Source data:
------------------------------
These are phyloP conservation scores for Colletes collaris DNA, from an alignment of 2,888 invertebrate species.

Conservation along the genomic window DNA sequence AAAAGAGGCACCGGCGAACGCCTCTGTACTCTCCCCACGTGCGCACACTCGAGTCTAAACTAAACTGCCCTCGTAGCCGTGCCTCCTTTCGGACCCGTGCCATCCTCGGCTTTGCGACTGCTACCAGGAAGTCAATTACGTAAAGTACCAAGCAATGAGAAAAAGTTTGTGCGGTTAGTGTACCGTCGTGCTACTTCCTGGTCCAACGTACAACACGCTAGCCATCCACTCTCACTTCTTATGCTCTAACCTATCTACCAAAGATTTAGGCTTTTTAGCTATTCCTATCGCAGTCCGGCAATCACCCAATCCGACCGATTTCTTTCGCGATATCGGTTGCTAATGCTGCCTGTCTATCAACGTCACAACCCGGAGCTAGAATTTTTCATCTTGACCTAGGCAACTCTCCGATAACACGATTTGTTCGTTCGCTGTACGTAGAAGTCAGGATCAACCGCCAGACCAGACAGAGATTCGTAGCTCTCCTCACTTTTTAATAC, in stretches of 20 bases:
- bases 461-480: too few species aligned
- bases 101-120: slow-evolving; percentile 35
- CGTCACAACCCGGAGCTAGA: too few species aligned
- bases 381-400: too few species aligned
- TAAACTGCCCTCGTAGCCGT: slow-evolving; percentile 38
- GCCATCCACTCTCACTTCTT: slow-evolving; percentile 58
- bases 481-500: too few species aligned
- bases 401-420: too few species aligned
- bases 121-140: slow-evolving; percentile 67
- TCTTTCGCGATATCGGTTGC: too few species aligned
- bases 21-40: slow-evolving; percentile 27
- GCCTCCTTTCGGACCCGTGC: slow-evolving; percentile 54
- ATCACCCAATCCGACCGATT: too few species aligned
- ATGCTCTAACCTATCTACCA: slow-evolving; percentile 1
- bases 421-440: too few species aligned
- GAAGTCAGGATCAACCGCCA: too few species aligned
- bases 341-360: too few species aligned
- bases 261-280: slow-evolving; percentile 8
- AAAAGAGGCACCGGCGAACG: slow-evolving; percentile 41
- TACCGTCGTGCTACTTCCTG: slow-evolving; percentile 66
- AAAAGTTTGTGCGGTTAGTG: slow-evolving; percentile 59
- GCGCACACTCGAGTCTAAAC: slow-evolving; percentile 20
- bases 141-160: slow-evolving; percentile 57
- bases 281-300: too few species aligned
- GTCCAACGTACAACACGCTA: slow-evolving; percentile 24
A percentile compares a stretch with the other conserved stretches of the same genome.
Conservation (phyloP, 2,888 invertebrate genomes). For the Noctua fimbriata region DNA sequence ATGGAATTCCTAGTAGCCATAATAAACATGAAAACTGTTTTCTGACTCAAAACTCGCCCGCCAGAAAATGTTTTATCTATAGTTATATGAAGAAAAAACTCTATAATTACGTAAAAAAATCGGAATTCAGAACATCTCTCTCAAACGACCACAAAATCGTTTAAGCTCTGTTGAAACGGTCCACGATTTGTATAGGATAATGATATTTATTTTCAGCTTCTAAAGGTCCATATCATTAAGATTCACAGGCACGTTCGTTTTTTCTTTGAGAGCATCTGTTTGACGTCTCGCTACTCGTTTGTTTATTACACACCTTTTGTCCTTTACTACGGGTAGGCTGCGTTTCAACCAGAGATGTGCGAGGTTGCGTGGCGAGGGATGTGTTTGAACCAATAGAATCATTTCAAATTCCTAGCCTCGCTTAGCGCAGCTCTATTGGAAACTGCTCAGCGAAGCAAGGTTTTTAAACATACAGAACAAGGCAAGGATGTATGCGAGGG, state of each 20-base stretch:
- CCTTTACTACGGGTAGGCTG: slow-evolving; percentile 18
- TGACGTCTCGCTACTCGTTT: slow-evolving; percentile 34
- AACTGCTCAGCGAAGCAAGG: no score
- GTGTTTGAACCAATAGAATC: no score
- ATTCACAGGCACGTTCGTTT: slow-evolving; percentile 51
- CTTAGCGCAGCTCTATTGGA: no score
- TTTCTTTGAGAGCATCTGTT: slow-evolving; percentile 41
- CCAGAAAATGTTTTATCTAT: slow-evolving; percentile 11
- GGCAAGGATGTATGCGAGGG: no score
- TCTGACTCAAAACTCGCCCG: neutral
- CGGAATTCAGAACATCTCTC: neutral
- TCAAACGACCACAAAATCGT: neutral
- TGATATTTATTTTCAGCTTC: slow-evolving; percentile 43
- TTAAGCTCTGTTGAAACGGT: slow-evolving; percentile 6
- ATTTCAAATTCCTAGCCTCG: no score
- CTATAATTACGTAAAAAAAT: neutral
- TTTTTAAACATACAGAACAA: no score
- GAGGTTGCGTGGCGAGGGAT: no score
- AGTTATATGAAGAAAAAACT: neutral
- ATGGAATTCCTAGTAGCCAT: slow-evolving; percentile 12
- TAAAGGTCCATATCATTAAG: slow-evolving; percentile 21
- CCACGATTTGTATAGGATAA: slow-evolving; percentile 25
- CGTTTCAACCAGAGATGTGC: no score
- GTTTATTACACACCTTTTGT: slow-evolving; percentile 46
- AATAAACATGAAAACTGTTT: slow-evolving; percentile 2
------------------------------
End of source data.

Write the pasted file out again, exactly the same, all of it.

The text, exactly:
These are phyloP conservation scores for Colletes collaris DNA, from an alignment of 2,888 invertebrate species.

Conservation along the genomic window DNA sequence AAAAGAGGCACCGGCGAACGCCTCTGTACTCTCCCCACGTGCGCACACTCGAGTCTAAACTAAACTGCCCTCGTAGCCGTGCCTCCTTTCGGACCCGTGCCATCCTCGGCTTTGCGACTGCTACCAGGAAGTCAATTACGTAAAGTACCAAGCAATGAGAAAAAGTTTGTGCGGTTAGTGTACCGTCGTGCTACTTCCTGGTCCAACGTACAACACGCTAGCCATCCACTCTCACTTCTTATGCTCTAACCTATCTACCAAAGATTTAGGCTTTTTAGCTATTCCTATCGCAGTCCGGCAATCACCCAATCCGACCGATTTCTTTCGCGATATCGGTTGCTAATGCTGCCTGTCTATCAACGTCACAACCCGGAGCTAGAATTTTTCATCTTGACCTAGGCAACTCTCCGATAACACGATTTGTTCGTTCGCTGTACGTAGAAGTCAGGATCAACCGCCAGACCAGACAGAGATTCGTAGCTCTCCTCACTTTTTAATAC, in stretches of 20 bases:
- bases 461-480: too few species aligned
- bases 101-120: slow-evolving; percentile 35
- CGTCACAACCCGGAGCTAGA: too few species aligned
- bases 381-400: too few species aligned
- TAAACTGCCCTCGTAGCCGT: slow-evolving; percentile 38
- GCCATCCACTCTCACTTCTT: slow-evolving; percentile 58
- bases 481-500: too few species aligned
- bases 401-420: too few species aligned
- bases 121-140: slow-evolving; percentile 67
- TCTTTCGCGATATCGGTTGC: too few species aligned
- bases 21-40: slow-evolving; percentile 27
- GCCTCCTTTCGGACCCGTGC: slow-evolving; percentile 54
- ATCACCCAATCCGACCGATT: too few species aligned
- ATGCTCTAACCTATCTACCA: slow-evolving; percentile 1
- bases 421-440: too few species aligned
- GAAGTCAGGATCAACCGCCA: too few species aligned
- bases 341-360: too few species aligned
- bases 261-280: slow-evolving; percentile 8
- AAAAGAGGCACCGGCGAACG: slow-evolving; percentile 41
- TACCGTCGTGCTACTTCCTG: slow-evolving; percentile 66
- AAAAGTTTGTGCGGTTAGTG: slow-evolving; percentile 59
- GCGCACACTCGAGTCTAAAC: slow-evolving; percentile 20
- bases 141-160: slow-evolving; percentile 57
- bases 281-300: too few species aligned
- GTCCAACGTACAACACGCTA: slow-evolving; percentile 24
A percentile compares a stretch with the other conserved stretches of the same genome.
Conservation (phyloP, 2,888 invertebrate genomes). For the Noctua fimbriata region DNA sequence ATGGAATTCCTAGTAGCCATAATAAACATGAAAACTGTTTTCTGACTCAAAACTCGCCCGCCAGAAAATGTTTTATCTATAGTTATATGAAGAAAAAACTCTATAATTACGTAAAAAAATCGGAATTCAGAACATCTCTCTCAAACGACCACAAAATCGTTTAAGCTCTGTTGAAACGGTCCACGATTTGTATAGGATAATGATATTTATTTTCAGCTTCTAAAGGTCCATATCATTAAGATTCACAGGCACGTTCGTTTTTTCTTTGAGAGCATCTGTTTGACGTCTCGCTACTCGTTTGTTTATTACACACCTTTTGTCCTTTACTACGGGTAGGCTGCGTTTCAACCAGAGATGTGCGAGGTTGCGTGGCGAGGGATGTGTTTGAACCAATAGAATCATTTCAAATTCCTAGCCTCGCTTAGCGCAGCTCTATTGGAAACTGCTCAGCGAAGCAAGGTTTTTAAACATACAGAACAAGGCAAGGATGTATGCGAGGG, state of each 20-base stretch:
- CCTTTACTACGGGTAGGCTG: slow-evolving; percentile 18
- TGACGTCTCGCTACTCGTTT: slow-evolving; percentile 34
- AACTGCTCAGCGAAGCAAGG: no score
- GTGTTTGAACCAATAGAATC: no score
- ATTCACAGGCACGTTCGTTT: slow-evolving; percentile 51
- CTTAGCGCAGCTCTATTGGA: no score
- TTTCTTTGAGAGCATCTGTT: slow-evolving; percentile 41
- CCAGAAAATGTTTTATCTAT: slow-evolving; percentile 11
- GGCAAGGATGTATGCGAGGG: no score
- TCTGACTCAAAACTCGCCCG: neutral
- CGGAATTCAGAACATCTCTC: neutral
- TCAAACGACCACAAAATCGT: neutral
- TGATATTTATTTTCAGCTTC: slow-evolving; percentile 43
- TTAAGCTCTGTTGAAACGGT: slow-evolving; percentile 6
- ATTTCAAATTCCTAGCCTCG: no score
- CTATAATTACGTAAAAAAAT: neutral
- TTTTTAAACATACAGAACAA: no score
- GAGGTTGCGTGGCGAGGGAT: no score
- AGTTATATGAAGAAAAAACT: neutral
- ATGGAATTCCTAGTAGCCAT: slow-evolving; percentile 12
- TAAAGGTCCATATCATTAAG: slow-evolving; percentile 21
- CCACGATTTGTATAGGATAA: slow-evolving; percentile 25
- CGTTTCAACCAGAGATGTGC: no score
- GTTTATTACACACCTTTTGT: slow-evolving; percentile 46
- AATAAACATGAAAACTGTTT: slow-evolving; percentile 2